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Executive Search – When To Use It & How It Works

October, 2019
Adam Richardson

October 2019

Written by Adam Richardson (, Managing Director and Owner of AR Resourcing. Adam has 20 years’ experience recruiting preconstruction, procurement and commercial professionals across the built environment industries.

Clients often turn to executive or retained search only as a last resort, shying away from it over fears relating to costs or of having all their eggs in one basket (thereby reducing the size of the pool of candidates considered). In many circumstances, these perceptions are wrong, and it is often worth at least having a conversation about executive search with a trusted consultancy – you can always decide against it. 

Roles that are business critical (senior management) or require a rare skillset executive or retained search should generally be the first port of call as it will likely deliver better candidates, faster than contingent recruitment and it actually works out cheaper.


While an executive search project will typically involve an upfront payment, the true cost is often less than that of a contingent search project. 

Briefing (and re-briefing) multiple agencies takes time. So does reviewing the dozens of CVs they send through. The time spent is a significant cost to the business. Furthermore, the candidates submitted are likely to be the best active candidates as recruitment agencies will generally limit their focus to candidates in their database or those who are active on the jobs boards. 

Having seen CVs from a relatively small talent pool, companies are more likely to interview and subsequently hire someone mediocre, something that rarely works out in the mid term and so the costly and time-consuming process begins again.

For many harder to fill roles, the few thousand pounds a retainer costs will save time, reduce the chances of mis-hiring and deliver better quality candidates. 


In contingent recruitment, not only are recruiters only paid if successful but they are also in a race with one another to be first to secure each candidate, meaning not only are you likely to see the lowest hanging fruit e.g. active candidates, rather than the best candidates, but those candidates may not be fully qualified.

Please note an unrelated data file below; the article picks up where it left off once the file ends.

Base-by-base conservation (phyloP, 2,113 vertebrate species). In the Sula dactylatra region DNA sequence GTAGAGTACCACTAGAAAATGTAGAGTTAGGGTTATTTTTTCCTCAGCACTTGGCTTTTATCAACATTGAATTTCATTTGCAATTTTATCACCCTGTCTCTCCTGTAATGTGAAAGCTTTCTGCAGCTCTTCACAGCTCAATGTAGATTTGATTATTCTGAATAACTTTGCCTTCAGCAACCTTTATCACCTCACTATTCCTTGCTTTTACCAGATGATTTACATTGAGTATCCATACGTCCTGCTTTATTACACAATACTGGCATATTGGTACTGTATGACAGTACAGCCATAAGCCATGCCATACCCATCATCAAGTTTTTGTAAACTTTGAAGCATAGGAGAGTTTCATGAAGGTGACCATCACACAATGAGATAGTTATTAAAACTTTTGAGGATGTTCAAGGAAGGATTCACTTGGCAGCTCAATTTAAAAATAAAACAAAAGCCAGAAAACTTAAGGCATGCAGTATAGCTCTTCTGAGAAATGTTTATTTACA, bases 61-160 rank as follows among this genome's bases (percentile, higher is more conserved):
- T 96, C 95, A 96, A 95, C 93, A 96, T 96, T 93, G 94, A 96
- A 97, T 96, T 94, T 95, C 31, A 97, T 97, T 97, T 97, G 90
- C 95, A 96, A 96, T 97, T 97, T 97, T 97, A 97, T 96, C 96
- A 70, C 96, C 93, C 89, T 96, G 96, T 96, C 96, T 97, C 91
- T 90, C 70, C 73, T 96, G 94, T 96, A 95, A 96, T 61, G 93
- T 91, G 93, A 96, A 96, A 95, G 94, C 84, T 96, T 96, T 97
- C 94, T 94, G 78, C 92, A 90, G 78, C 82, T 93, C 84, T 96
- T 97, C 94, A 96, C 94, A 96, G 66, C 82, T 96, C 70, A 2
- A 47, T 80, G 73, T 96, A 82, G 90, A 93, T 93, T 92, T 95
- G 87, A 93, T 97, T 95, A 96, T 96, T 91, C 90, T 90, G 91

Having a retainer gives recruiters a licence to scope the market, identify, approach and qualify the best candidates whether active or passive. The lack of competition also gives them the chance to qualify these candidates fully. Essentially you are paying for a more thorough search and selection process in the expectation you will get better candidates and a more efficient process. 

Reputable recruitment companies will typically staff projects with an industry specialist senior consultant supported by a dedicated resourcer. The consultant will shape the search parameters and methodology as well as leveraging their network. Under the consultant’s guidance, the resourcer will scope the market and identify the most promising candidates. Having reviewed the candidates, the team will interview them in person, assessing each against technical and competency questions, as well as understanding cultural fit before checking references. Typically they will expect to present you with between 3 and 5 fully qualified candidates.

Given the thoroughness of the process the interview to offer ratio for executive search is far higher than that for contingent recruitment and it frees up you and your team to get on with your day jobs.


Retainers can be structured in different ways depending on the brief. In most situations the client will pay a small fee (a few thousand pounds) up front, showing their commitment to the role and to the recruitment agency delivering against the brief. The remaining fee will then be paid on completion. While they will generally be the only agency working on the brief, recruitment consultancies prioritise executive searches both because they are contractually obliged to deliver specific actions and because of the increased certainty of a return from the time they invest in the project. 


As with any client-recruitment consultancy relationship, trust is important so look for agencies that you have a good existing relationship with and understand your business; or who come highly recommended. They should be clear and transparent about how they are going to approach the process, providing you with clear time frames for delivering each stage of the process. 

Choose well and you can expect better candidates and a more efficient process. 

About the author:

Adam Richardson - Managing Director

Adam has over 20 years’ experience recruiting procurement and commercial professionals across the construction sector.

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